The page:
While she was living in Hawaii, Plaintiff applied for a job with Defendants through on three dates: June 25, June 28, and July 2, 2008. Id. ¶ 6; see also De Leon Decl. ¶ 5. Plaintiff received an email response from a KBR recruiter on July 28, 2008, and was invited to participate in a conference call to discuss mandatory information. (De Leon Decl. ¶ 6.) The following day, Plaintiff received an email from KBR attaching a Recruiting Packet, which she subsequently completed and faxed back to KBR as requested. Id. ¶ 7. Between August and September of 2008, Plaintiff corresponded via email with KBR representatives regarding subjects such as completion of an online background check, a "Workplace Attitude and Behavior Inventory Test," supplemental data requests, health benefits, Plaintiff's "processing date," and travel arrangements to Houston. Id. ¶¶ 8-14.

Plaintiff boarded a flight at the Honolulu airport on September 27, 2008, and arrived in Houston, Texas on September 28, 2008. Id. ¶ 15. Upon arrival, Plaintiff participated in KBR's orientation program, which lasted for approximately two weeks and took place in Houston, Texas. Id. ¶ 16. Subsequently, Plaintiff departed Houston to begin work in Iraq on October 12, 2008. (Watson Decl. ¶ 6.) Plaintiff worked exclusively in Iraq during her employment with Defendants. (Lamance Decl. ¶ 6.)

Beginning on October 12, 2008, Plaintiff was employed by Defendants as a Mechanical Assembler on the Logistics Civil Augmentation Program ("LOGCAP") III project, which supports the United States military in Iraq. Compl. ¶¶ 6, 20(a). Plaintiff alleges that during the course of her employment, supervisors employed by Defendants subjected her to "disparate treatment as compared to similarly situated non-Filipino male employees." Id. ¶ 8. Specifically, Plaintiff contends that she was sexually harassed by several of her male co-workers during her employment with Defendants in Iraq, where she was one of very few females on-site. Id. ¶ 9.

Plaintiff alleges that she made complaints of sexual harassment, hostile work environment and/or retaliation based upon inappropriate comments and/or advances made by male co-workers on three separate occasions while employed by Defendants in Iraq. Id. ¶¶ 20(c), 20(f), 20(j). However, Plaintiff alleges that these complaints resulted in no corrective action taken against the male co-workers. Id. ¶¶ 10, 14, 20(k). Instead, Plaintiff contends that shortly after filing these complaints she was either transferred to another work camp or written up for work violations just days or weeks after filing her complaints. Id. ¶¶ 11, 13, 15, 20(d), 20(e), 20(g), 20(k).*fn3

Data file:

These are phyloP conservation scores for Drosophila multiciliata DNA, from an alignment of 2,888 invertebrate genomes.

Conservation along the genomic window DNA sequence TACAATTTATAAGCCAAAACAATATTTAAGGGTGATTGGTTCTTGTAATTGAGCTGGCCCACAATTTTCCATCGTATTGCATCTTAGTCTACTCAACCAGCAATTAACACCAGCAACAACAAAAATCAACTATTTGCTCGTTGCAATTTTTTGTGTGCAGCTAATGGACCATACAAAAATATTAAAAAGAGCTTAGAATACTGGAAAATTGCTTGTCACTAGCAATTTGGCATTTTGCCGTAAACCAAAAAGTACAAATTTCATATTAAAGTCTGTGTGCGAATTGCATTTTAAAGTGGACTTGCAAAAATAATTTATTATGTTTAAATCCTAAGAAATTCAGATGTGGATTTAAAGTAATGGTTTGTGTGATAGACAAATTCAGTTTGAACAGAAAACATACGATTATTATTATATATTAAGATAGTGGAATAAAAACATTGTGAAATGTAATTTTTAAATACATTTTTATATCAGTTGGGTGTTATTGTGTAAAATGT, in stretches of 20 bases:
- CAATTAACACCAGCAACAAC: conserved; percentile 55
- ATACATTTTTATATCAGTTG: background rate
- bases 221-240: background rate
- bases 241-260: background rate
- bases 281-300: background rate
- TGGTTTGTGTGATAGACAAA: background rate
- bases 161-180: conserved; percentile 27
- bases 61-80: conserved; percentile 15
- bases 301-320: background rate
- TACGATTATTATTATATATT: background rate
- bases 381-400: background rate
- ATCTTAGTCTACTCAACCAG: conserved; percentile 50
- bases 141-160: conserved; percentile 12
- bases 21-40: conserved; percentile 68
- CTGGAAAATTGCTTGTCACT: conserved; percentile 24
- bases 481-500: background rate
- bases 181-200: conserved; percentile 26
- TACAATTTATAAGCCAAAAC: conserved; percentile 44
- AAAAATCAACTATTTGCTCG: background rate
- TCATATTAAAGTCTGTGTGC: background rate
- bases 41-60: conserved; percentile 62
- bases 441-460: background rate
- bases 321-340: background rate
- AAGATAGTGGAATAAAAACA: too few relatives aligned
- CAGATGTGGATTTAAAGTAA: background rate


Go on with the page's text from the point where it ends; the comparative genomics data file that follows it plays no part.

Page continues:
Shortly after Plaintiff was involuntarily transferred on or about August 16, 2010, just five days after reporting that a male co-worker had harassed her, Plaintiff alleges that she was falsely accused of work violations by her new foreman and terminated on November 14, 2010. Id. ¶¶ 20(l), 20(m).

Following her termination, Plaintiff discussed her discrimination claims with officials at the U.S. Equal Employment Opportunity Commission (the "EEOC"), and signed the Charge of Discrimination and retaliation (the "Charge") against Defendants on March 12, 2011. Id. ¶ 17. In the Charge, Plaintiff alleged discrimination in the terms and conditions of her employment due to her race (Filipino), sex (female), and in retaliation for complaining about discrimination and sexual harassment to her employer. Id. ¶ 19. The EEOC issued a Dismissal and Notice of Rights to Plaintiff on August 11, 2011. Id. ¶ 18.


Motion to Dismiss for Lack of Personal Jurisdiction

A motion to dismiss for lack of personal jurisdiction is governed by Federal Rule of Civil Procedure 12(b)(2). "Where a defendant moves to dismiss a complaint for lack of personal jurisdiction, the plaintiff bears the burden of demonstrating that jurisdiction is appropriate." Schwarzenegger v. Fred Martin Motor Co., 374 F.3d 797, 800 (9th Cir. 2004). It is within the Court's discretion to allow the plaintiff to submit affidavits, allow affidavits plus discovery, or to conduct an evidentiary hearing. Data Disc., Inc. v. Systems Tech. Assoc., Inc., 557 F.2d 1280, 1285 (9th Cir. 1977). When the Court rules without conducting an evidentiary hearing, "the plaintiff need only make a prima facie showing of jurisdictional facts" through the submitted materials in order to avoid dismissal.*fn4

Schwarzenegger, 374 F.3d at 800; Data Disc., 557 F.2d at 1285. In such cases, the Court only inquires into whether the plaintiff's "pleadings and affidavits make a prima facie showing of personal jurisdiction." Id. (quoting Caruth v. Int'l Psychoanalytical Ass'n, 59 F.3d 126, 128 (9th Cir. 1995)).